Did you know that tomorrow is World Password Day, 2023? As the result of a campaign to spread awareness of the importance of sufficiently secure passwords, it has become an annual reminder of how critical sufficient passwords are to proper cybersecurity…despite passwords not being sufficient protection on their own. In light of tomorrow’s observance, let’s take some time to review why passwords are important to get right, and what else you need to have in place.
Coleman Technologies Blog
The holiday season is getting busier and busier every year and with less and less time afforded to shopping and getting ready for the holiday, you may have overlooked that special someone on your holiday shopping list. This week, we give you three gadgets that would be really nice last minute gifts for that technology lover in your life
Taking a sip of cocoa, Trinket leaned back from his computer and let out a long sigh. Here it was, barely after 9:00 in the morning, and his agenda was already impossibly full. Around him, Santa’s Workshop was in full swing, the other elves frantically working to ensure that all the deliveries were prepped for the Boss before the big day came.
To start, let’s go to perhaps the most basic need of any technology user: the energy required to keep their devices on in the first place. Let’s not split hairs—the average home office setup might not have sufficient outlets available for all the devices that need to be powered.
If this applies to you, you may appreciate someone giving you a nice surge protector to help expand the number of available outlets you have while simultaneously protecting the devices you plug in.
It had been a rough quarter at Thatcher-Jenkins. Sales were down as two of the company’s largest clients ceased doing business after they found suppliers that would offer the same services for less. In an attempt to stop the figurative bleeding, Parker had initiated a major overhaul to the management system the company would use. Much of the production staff, who is made up of a lot of people that had been working at the company for several years, found the new technology intrusive to production. Then there were problems with deployment which cost the company some time and a fair amount of capital. The IT staff that was in place at the time simply didn’t have the resources to cover a rushed end-to-end software implementation and their typical workload, leading to production interruptions and other inefficiencies.
So, as Parker stood with his hand on the glass of the window in his office, his thoughts weren’t of the impending holiday, his family, or how fortunate he was; they were firmly focused on the latest bought of downtime that took down production for half a day. Who knows how much money it had cost the company?
The phone rang. He walked back over to his desk, tripping over the exposed wire to his new VoIP phone that nobody bothered to hide. He snatched at the phone.
“Hello,” he answered, angered.
On the other end of the phone was his wife. Mrs. Parker was wondering when Parker would be home. After all, it was Christmas Eve.
“I’m just wrapping up here...Love you too.”
He hung up the phone, glanced aimlessly around his office, and slumped down into his desk chair. He sat for a few minutes before he got up, remotely started his car, put his coat on, shut down his computer, turned the lights off, grabbed his bag, and walked out the door.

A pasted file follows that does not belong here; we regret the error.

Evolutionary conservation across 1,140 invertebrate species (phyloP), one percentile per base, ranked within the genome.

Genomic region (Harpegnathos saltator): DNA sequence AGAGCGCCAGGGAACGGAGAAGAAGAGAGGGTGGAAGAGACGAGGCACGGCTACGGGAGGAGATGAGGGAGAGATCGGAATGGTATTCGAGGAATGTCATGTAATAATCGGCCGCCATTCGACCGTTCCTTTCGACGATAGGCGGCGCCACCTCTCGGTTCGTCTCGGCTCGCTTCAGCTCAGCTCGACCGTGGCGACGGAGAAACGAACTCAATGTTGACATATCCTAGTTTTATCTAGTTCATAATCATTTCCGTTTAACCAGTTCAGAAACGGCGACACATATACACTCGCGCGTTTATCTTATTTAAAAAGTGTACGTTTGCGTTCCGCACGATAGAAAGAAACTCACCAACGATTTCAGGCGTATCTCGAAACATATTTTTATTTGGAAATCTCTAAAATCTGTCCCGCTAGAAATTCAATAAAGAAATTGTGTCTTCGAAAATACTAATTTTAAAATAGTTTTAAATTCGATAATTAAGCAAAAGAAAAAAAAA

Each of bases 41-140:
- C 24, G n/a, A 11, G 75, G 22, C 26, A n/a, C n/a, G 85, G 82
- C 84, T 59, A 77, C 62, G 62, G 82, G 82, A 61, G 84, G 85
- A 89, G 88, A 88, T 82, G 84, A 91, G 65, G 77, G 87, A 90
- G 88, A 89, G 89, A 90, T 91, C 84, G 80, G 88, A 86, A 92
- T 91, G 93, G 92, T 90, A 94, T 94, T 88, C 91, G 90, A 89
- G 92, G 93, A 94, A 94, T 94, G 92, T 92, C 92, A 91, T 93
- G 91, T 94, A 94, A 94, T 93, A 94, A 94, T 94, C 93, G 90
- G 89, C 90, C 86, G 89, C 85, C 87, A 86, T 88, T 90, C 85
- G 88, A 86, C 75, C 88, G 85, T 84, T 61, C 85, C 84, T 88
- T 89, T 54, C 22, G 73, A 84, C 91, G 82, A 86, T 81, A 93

As he slowly shuffled to his car, the snow was falling lightly, but it might have been just the ice in the air as it was a little too cold for snow. His car was the last car in the parking lot. This made him feel very alone. He got in the car and slowly drove away.
As he drove past all the houses lit up for Christmas, he started to cheer up. He stopped off at the liquor store to get some brandy and as he was walking out of the store he ran into one of his clients.
“Hey there Parker, Merry Christmas,” the stout man in a black pea coat said.
“Oh, hi there Jack, same to you,” Parker answered as he almost dropped the bottle of brandy he had just bought.
“Whatcha got there?” Jack asked inquisitively.
“We do Brandy Alexanders on Christmas Eve. Family Tradition,” Parker answered.
“Well that’s nice. Look, have a Merry Christmas. Give my best to your family. We’ll talk next week,” Jack said before he scurried away inside the liquor store.
Parker walked back to his car, wondering what Jack meant by the “we’ll talk next week” remark. He sat behind the wheel for a minute, before driving away. The uneasy feeling he had in his office was more like panic as he drove down the street toward his house.
Parker started talking to himself in his car, “What did Jack mean? If his company leaves, I’ll have to lay people off,” At this point he had worked himself up. He popped the top of the brandy bottle and started to take intermittent swigs. He drove past his house to the bridge on the outskirts of town. He parked his car on the side of the road and got out of his car and walked up the bridge.
Traffic continued to go by, but there wasn’t much of it to speak of, being Christmas Eve and all. He walked up to the center of the bridge with the bottle of brandy firmly in hand. He stood up and looked at the sliver of moon that poked out behind the passing clouds. He looked at the river. He took a pull of his brandy and put the cap back on. All of a sudden what seemed like a shadow approached him from the far side of the bridge.